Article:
Furadan® made international news in March when the CBS news program 60
Minutes reported that 75 lions had been killed in Kenya, apparently by
poachers who poisoned baits with the chemical.

FMC Corp. responded to the reports by withdrawing the chemical from the
market in Kenya.

Furadan to be withdrawn from Africa

Dear Friends, we have just received word that the manufacturers of Furadan are about to withdraw all stocks from the continent .

FMC Response to 60 Minutes Story on Kenyan Lion Poisonings

March 29, 2009

On Sunday, March 29, CBS News 60 Minutes aired a story on the human-wildlife conflict in Kenya that reports Furadan®, an FMC insecticide, has become the preferred product that many cattle herders use to poison lions that kill their livestock. FMC strongly condemns the use of its products to kill wildlife and is very concerned about these allegations. The company has taken several actions to address the situation including:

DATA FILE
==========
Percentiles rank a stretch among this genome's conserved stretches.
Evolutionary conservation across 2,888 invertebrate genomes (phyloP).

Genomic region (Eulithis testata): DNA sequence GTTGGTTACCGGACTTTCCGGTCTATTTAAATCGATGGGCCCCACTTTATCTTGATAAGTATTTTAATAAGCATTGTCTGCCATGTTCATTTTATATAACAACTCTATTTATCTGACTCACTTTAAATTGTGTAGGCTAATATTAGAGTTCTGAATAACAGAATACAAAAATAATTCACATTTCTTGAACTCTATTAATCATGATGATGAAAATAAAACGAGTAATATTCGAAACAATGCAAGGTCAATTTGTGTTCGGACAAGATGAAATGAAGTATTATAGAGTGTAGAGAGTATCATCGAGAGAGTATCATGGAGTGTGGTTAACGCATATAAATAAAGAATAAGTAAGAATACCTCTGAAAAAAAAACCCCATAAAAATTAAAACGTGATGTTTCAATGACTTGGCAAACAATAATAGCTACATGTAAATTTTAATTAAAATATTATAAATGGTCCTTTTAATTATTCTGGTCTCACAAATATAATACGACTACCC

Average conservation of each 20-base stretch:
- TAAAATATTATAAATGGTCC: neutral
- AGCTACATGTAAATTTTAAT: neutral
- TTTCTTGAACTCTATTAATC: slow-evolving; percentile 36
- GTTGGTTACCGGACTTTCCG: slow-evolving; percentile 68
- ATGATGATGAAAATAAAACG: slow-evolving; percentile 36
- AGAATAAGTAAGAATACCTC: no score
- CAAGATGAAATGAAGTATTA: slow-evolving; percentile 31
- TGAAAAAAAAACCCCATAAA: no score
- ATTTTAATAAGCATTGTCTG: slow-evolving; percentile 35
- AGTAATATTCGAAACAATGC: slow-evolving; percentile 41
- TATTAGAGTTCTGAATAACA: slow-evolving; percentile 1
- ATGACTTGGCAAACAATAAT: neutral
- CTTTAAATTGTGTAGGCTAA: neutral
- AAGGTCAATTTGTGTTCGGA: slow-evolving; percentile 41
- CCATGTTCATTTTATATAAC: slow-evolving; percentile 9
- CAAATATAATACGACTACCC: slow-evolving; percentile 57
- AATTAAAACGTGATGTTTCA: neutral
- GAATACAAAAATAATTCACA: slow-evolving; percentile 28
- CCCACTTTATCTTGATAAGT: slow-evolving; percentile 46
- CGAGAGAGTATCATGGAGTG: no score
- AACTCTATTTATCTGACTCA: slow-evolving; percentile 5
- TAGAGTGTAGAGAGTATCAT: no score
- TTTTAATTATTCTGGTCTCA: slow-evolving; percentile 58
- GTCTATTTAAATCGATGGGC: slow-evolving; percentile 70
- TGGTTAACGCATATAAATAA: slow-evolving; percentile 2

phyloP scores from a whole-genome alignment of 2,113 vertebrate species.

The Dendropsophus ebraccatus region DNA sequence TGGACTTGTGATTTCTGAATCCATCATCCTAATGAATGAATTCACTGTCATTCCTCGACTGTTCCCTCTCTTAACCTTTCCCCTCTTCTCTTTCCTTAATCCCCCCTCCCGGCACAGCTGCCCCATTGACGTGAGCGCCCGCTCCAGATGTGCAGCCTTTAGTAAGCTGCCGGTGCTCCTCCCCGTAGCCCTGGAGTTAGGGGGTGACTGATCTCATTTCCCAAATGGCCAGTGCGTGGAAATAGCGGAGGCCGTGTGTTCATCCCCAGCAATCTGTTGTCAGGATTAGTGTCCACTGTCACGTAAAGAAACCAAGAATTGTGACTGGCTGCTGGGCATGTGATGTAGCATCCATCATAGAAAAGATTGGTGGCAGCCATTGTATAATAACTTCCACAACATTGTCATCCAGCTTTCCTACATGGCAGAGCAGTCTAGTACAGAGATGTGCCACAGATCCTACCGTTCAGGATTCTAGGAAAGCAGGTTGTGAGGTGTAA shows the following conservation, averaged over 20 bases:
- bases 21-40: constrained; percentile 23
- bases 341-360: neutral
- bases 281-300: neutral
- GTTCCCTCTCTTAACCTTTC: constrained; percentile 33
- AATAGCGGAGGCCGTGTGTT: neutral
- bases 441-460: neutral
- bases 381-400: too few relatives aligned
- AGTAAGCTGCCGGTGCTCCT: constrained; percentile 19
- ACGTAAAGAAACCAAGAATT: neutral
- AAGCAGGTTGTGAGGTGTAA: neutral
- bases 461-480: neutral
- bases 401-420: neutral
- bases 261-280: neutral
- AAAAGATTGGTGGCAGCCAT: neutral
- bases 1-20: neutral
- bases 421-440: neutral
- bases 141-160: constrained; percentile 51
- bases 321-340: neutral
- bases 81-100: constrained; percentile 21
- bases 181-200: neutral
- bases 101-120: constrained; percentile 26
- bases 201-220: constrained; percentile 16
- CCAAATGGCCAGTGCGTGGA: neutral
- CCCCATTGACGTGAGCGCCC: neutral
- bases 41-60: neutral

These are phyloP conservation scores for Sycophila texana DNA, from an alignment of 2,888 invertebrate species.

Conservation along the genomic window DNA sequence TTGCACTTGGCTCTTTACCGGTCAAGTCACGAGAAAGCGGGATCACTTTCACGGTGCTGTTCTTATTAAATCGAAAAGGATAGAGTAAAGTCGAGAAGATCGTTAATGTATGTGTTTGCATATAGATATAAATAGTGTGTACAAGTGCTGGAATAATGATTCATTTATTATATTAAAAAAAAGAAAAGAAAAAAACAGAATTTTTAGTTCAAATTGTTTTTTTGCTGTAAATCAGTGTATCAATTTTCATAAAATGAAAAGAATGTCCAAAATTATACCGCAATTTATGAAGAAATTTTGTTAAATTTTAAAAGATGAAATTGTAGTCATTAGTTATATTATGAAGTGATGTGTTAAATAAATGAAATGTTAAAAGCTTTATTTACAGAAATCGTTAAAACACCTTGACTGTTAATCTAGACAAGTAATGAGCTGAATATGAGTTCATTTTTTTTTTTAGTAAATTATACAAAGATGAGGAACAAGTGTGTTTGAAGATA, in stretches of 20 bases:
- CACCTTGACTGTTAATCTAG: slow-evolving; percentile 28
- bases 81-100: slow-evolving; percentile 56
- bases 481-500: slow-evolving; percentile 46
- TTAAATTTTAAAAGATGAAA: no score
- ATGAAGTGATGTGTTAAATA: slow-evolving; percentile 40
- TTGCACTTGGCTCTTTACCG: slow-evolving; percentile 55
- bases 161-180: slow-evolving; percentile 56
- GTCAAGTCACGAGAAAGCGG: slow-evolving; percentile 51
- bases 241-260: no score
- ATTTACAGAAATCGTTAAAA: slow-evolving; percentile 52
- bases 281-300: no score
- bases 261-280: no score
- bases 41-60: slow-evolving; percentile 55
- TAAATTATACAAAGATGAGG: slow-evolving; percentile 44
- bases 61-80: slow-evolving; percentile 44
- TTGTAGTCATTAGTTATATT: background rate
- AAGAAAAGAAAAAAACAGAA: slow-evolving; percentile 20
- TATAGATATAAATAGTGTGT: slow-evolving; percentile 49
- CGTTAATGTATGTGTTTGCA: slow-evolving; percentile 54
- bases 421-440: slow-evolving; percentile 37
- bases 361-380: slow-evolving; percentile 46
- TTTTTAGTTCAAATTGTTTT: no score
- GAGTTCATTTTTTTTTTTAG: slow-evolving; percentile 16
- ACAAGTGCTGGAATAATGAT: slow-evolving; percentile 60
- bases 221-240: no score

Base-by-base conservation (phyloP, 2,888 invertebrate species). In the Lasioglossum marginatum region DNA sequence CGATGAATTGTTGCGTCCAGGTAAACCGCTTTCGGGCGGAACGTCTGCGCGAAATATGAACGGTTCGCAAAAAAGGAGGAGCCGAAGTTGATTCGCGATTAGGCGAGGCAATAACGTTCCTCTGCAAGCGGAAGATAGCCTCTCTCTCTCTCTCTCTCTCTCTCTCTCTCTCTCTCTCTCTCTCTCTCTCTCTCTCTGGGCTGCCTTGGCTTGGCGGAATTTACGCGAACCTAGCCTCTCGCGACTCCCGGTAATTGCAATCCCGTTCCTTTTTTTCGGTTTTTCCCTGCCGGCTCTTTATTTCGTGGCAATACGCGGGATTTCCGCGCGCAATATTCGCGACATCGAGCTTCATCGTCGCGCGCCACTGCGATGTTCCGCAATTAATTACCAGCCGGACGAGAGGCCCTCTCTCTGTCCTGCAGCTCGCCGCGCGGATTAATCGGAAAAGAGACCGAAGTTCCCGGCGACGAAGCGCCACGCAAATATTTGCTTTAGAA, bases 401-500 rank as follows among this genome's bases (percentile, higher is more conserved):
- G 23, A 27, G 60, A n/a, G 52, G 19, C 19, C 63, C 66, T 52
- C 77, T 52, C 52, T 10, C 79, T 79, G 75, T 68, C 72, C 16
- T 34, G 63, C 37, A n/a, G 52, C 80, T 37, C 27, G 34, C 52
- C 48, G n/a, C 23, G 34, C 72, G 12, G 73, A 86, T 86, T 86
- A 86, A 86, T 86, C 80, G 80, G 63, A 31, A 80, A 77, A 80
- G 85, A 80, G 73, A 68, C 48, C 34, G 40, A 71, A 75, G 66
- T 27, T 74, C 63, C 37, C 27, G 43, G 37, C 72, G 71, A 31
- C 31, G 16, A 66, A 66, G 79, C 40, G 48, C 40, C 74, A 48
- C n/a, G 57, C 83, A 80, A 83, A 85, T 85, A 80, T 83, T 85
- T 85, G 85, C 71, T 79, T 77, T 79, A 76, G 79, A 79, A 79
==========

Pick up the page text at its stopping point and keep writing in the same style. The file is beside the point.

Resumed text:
• Stopping all sales of Furadan to Kenya immediately after learning of an incident in May 2008
  • Immediately initiating a Furadan buy-back program in Kenya to remove any remaining product from the market
  • Direct outreach to leading conservationists to get any data concerning lion poisonings

In the segment, “60 Minutes” implies that more than 75 lion poisonings have been caused by Furadan. We are greatly troubled by the potential magnitude of this situation as it has never been brought to our attention despite our repeated requests to the Kenyan Wildlife Service to share any and all information about lion poisonings.